Amid Poverty, a Family of Riches

Even though a lot of the people at this year's Chandler family reunion weren't even born the first time CBS News covered it, the event began almost identically.

"Which much cheering and much hugging, the nine children of Alex and Mary Chandler were coming home," reported Charles Kuralt.

Kuralt first came to Prairie, Miss. 31 years ago, and the story he found in this family was easily one of the most inspirational of his career.

"The Chandler family started with as near nothing as any family in America ever did," Kuralt reported.

They were share croppers on what Kuralt described as one of the poorest farms in the poorest part …

"One of the poorest farms in the poorest part of the poorest state in America. Alex Chander remembers the time when he had a horse and a cow and tried to buy a mule but couldn't make the payments and lost the mule, the horse and the cow. And about that time, Cleveland, the first son, decided he wanted to go to college."

"So we went to town and borrowed two dollars and a half and bought him a bus ticket to go up there," Alex Chandler said.

"From that beginning, he became Dr. Cleveland Chandler, chairman of the economics department at Howard University," Kuralt reported.

Cleveland helped put his younger brother Luther through college, Luther in turn helped James, who helped Herman, reports CBS News correspondent Steve Hartman. And to make a long story short, all nine children are college graduates.

"It was the ultimate American success story," Kuralt said.

That was then, and that is now, too.

"I knew that I was going to graduate from college, said Cleveland Jr. "I just knew it."

"I mean it was a given," said Chania. "We just grew up that way. It was a given."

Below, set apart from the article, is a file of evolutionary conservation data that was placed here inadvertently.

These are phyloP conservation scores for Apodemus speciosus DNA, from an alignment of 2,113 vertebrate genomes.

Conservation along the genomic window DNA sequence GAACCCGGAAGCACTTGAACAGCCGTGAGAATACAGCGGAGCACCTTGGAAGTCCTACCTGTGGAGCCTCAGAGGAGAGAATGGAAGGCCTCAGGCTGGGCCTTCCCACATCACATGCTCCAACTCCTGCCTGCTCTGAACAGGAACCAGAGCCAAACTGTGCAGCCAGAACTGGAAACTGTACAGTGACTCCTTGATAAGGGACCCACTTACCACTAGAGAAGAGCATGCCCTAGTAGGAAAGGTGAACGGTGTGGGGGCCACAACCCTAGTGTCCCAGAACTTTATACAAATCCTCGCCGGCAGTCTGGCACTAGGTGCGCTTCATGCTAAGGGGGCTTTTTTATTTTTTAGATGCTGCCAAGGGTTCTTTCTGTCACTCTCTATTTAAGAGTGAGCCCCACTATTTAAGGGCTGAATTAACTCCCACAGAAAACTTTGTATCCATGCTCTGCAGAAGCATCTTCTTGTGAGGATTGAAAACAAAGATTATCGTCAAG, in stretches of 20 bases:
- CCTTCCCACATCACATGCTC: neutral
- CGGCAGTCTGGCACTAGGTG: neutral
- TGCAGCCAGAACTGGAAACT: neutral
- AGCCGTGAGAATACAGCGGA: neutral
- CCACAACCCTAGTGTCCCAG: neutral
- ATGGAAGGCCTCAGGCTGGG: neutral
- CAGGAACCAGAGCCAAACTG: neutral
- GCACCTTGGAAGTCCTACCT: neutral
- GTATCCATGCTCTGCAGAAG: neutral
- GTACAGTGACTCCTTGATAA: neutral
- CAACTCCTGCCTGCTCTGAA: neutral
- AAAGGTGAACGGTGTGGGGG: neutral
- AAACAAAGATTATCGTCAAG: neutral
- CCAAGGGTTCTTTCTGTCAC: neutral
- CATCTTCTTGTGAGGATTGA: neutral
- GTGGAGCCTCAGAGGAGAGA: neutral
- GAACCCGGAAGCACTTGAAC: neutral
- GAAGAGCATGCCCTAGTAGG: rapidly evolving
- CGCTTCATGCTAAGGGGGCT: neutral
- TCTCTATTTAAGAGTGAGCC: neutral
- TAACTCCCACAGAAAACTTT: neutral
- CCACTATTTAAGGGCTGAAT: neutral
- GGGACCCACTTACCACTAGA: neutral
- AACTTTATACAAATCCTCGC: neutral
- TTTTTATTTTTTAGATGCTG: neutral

"You just expect to succeed," said Luther. "You expect to win."

Cleveland Jr. got a master's degree in music and now plays violin with the U.S. Air Force Band. His sister Kim wasn't as musically gifted, so she just became a neurosurgeon. Today there are 37 Chandler grand children with more than 37 college degrees.

The original Chandler children credit their family's continued success on the four cornerstones of education, faith, family and appreciation for the sacrifices that made it all possible. Of course, the challenge for future generations will be keeping that history alive, but that's where the Chandlers have an ace in the hole.

"In a way it was a great gift what Charles Kuralt gave you guys," Hartman said.

"He had no idea," Lamont said.

"There's so much value in that piece that you can go back and be able to teach a lesson," said Chania.

"And when your kids start not appreciating things?" Hartman asked.

"You take them back to that quick," Chania said.

"Listen to uncle Kuralt," Hartman said.

"Absolutely," Chania said laughing.

"I know that, in the future, whenever I hear that family is a dying institution, I'll think of them," Kuralt said. "Whenever I hear anything in America is impossible, I'll think of them."

And if they Chandler's ever need reminding of how special they are, they'll think of Charles Kuralt.
  • Steve Hartman

    Steve Hartman has been a CBS News correspondent since 1998, having served as a part-time correspondent for the previous two years.

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